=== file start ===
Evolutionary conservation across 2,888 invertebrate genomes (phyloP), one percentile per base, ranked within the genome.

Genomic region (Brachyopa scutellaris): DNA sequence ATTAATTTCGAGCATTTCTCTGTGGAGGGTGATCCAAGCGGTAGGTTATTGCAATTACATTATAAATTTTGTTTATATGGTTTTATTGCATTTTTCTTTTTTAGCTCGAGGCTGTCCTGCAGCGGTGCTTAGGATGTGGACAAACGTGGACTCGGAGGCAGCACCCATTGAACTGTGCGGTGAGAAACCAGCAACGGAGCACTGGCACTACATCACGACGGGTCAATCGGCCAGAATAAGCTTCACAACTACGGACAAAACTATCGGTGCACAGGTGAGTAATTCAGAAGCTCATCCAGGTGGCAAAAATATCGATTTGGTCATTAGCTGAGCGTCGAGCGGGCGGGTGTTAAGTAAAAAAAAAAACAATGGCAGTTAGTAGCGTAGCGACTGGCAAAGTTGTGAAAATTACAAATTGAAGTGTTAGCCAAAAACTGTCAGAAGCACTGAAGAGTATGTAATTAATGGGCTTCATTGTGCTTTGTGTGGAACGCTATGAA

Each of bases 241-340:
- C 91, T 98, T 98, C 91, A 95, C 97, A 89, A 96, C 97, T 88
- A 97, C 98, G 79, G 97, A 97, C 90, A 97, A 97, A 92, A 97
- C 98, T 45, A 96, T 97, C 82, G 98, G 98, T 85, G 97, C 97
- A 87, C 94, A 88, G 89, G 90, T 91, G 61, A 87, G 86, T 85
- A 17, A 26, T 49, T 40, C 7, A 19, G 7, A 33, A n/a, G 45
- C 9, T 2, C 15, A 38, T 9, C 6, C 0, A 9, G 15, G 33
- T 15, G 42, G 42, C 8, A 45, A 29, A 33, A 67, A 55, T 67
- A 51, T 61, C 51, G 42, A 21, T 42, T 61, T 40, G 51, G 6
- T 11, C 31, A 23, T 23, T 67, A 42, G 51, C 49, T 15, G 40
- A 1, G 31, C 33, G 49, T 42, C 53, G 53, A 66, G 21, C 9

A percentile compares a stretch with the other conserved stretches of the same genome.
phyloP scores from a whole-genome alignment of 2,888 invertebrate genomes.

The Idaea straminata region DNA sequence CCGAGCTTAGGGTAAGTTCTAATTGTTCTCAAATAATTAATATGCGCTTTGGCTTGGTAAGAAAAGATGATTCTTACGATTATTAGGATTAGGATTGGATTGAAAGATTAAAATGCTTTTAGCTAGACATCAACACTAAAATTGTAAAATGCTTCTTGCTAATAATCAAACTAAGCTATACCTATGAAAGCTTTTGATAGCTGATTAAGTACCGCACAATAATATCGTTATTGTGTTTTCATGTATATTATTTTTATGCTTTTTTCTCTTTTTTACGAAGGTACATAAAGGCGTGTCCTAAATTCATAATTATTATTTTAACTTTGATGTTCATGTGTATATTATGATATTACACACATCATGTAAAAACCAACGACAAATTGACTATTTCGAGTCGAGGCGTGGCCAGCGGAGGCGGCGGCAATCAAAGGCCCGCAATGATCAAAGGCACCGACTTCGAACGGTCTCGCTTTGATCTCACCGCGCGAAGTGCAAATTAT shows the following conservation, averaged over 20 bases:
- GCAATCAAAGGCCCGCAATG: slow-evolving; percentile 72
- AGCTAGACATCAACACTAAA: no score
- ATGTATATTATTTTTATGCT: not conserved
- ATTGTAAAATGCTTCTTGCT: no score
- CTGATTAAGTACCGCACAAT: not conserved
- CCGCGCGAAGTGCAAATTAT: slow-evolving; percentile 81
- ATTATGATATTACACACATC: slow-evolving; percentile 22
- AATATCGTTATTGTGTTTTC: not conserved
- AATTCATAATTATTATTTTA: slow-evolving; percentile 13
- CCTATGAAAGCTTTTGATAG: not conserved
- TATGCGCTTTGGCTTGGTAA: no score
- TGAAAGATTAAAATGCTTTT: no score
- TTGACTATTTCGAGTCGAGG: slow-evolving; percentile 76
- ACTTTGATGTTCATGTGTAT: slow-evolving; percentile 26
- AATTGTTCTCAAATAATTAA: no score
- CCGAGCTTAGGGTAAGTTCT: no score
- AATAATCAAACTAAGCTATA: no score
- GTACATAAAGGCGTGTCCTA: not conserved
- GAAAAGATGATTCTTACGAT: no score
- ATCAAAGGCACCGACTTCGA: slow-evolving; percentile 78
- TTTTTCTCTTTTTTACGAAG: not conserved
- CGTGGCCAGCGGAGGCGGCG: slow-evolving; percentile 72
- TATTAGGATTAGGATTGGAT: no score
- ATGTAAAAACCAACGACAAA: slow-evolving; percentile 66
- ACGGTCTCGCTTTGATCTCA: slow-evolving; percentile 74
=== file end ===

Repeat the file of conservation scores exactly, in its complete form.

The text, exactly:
Evolutionary conservation across 2,888 invertebrate genomes (phyloP), one percentile per base, ranked within the genome.

Genomic region (Brachyopa scutellaris): DNA sequence ATTAATTTCGAGCATTTCTCTGTGGAGGGTGATCCAAGCGGTAGGTTATTGCAATTACATTATAAATTTTGTTTATATGGTTTTATTGCATTTTTCTTTTTTAGCTCGAGGCTGTCCTGCAGCGGTGCTTAGGATGTGGACAAACGTGGACTCGGAGGCAGCACCCATTGAACTGTGCGGTGAGAAACCAGCAACGGAGCACTGGCACTACATCACGACGGGTCAATCGGCCAGAATAAGCTTCACAACTACGGACAAAACTATCGGTGCACAGGTGAGTAATTCAGAAGCTCATCCAGGTGGCAAAAATATCGATTTGGTCATTAGCTGAGCGTCGAGCGGGCGGGTGTTAAGTAAAAAAAAAAACAATGGCAGTTAGTAGCGTAGCGACTGGCAAAGTTGTGAAAATTACAAATTGAAGTGTTAGCCAAAAACTGTCAGAAGCACTGAAGAGTATGTAATTAATGGGCTTCATTGTGCTTTGTGTGGAACGCTATGAA

Each of bases 241-340:
- C 91, T 98, T 98, C 91, A 95, C 97, A 89, A 96, C 97, T 88
- A 97, C 98, G 79, G 97, A 97, C 90, A 97, A 97, A 92, A 97
- C 98, T 45, A 96, T 97, C 82, G 98, G 98, T 85, G 97, C 97
- A 87, C 94, A 88, G 89, G 90, T 91, G 61, A 87, G 86, T 85
- A 17, A 26, T 49, T 40, C 7, A 19, G 7, A 33, A n/a, G 45
- C 9, T 2, C 15, A 38, T 9, C 6, C 0, A 9, G 15, G 33
- T 15, G 42, G 42, C 8, A 45, A 29, A 33, A 67, A 55, T 67
- A 51, T 61, C 51, G 42, A 21, T 42, T 61, T 40, G 51, G 6
- T 11, C 31, A 23, T 23, T 67, A 42, G 51, C 49, T 15, G 40
- A 1, G 31, C 33, G 49, T 42, C 53, G 53, A 66, G 21, C 9

A percentile compares a stretch with the other conserved stretches of the same genome.
phyloP scores from a whole-genome alignment of 2,888 invertebrate genomes.

The Idaea straminata region DNA sequence CCGAGCTTAGGGTAAGTTCTAATTGTTCTCAAATAATTAATATGCGCTTTGGCTTGGTAAGAAAAGATGATTCTTACGATTATTAGGATTAGGATTGGATTGAAAGATTAAAATGCTTTTAGCTAGACATCAACACTAAAATTGTAAAATGCTTCTTGCTAATAATCAAACTAAGCTATACCTATGAAAGCTTTTGATAGCTGATTAAGTACCGCACAATAATATCGTTATTGTGTTTTCATGTATATTATTTTTATGCTTTTTTCTCTTTTTTACGAAGGTACATAAAGGCGTGTCCTAAATTCATAATTATTATTTTAACTTTGATGTTCATGTGTATATTATGATATTACACACATCATGTAAAAACCAACGACAAATTGACTATTTCGAGTCGAGGCGTGGCCAGCGGAGGCGGCGGCAATCAAAGGCCCGCAATGATCAAAGGCACCGACTTCGAACGGTCTCGCTTTGATCTCACCGCGCGAAGTGCAAATTAT shows the following conservation, averaged over 20 bases:
- GCAATCAAAGGCCCGCAATG: slow-evolving; percentile 72
- AGCTAGACATCAACACTAAA: no score
- ATGTATATTATTTTTATGCT: not conserved
- ATTGTAAAATGCTTCTTGCT: no score
- CTGATTAAGTACCGCACAAT: not conserved
- CCGCGCGAAGTGCAAATTAT: slow-evolving; percentile 81
- ATTATGATATTACACACATC: slow-evolving; percentile 22
- AATATCGTTATTGTGTTTTC: not conserved
- AATTCATAATTATTATTTTA: slow-evolving; percentile 13
- CCTATGAAAGCTTTTGATAG: not conserved
- TATGCGCTTTGGCTTGGTAA: no score
- TGAAAGATTAAAATGCTTTT: no score
- TTGACTATTTCGAGTCGAGG: slow-evolving; percentile 76
- ACTTTGATGTTCATGTGTAT: slow-evolving; percentile 26
- AATTGTTCTCAAATAATTAA: no score
- CCGAGCTTAGGGTAAGTTCT: no score
- AATAATCAAACTAAGCTATA: no score
- GTACATAAAGGCGTGTCCTA: not conserved
- GAAAAGATGATTCTTACGAT: no score
- ATCAAAGGCACCGACTTCGA: slow-evolving; percentile 78
- TTTTTCTCTTTTTTACGAAG: not conserved
- CGTGGCCAGCGGAGGCGGCG: slow-evolving; percentile 72
- TATTAGGATTAGGATTGGAT: no score
- ATGTAAAAACCAACGACAAA: slow-evolving; percentile 66
- ACGGTCTCGCTTTGATCTCA: slow-evolving; percentile 74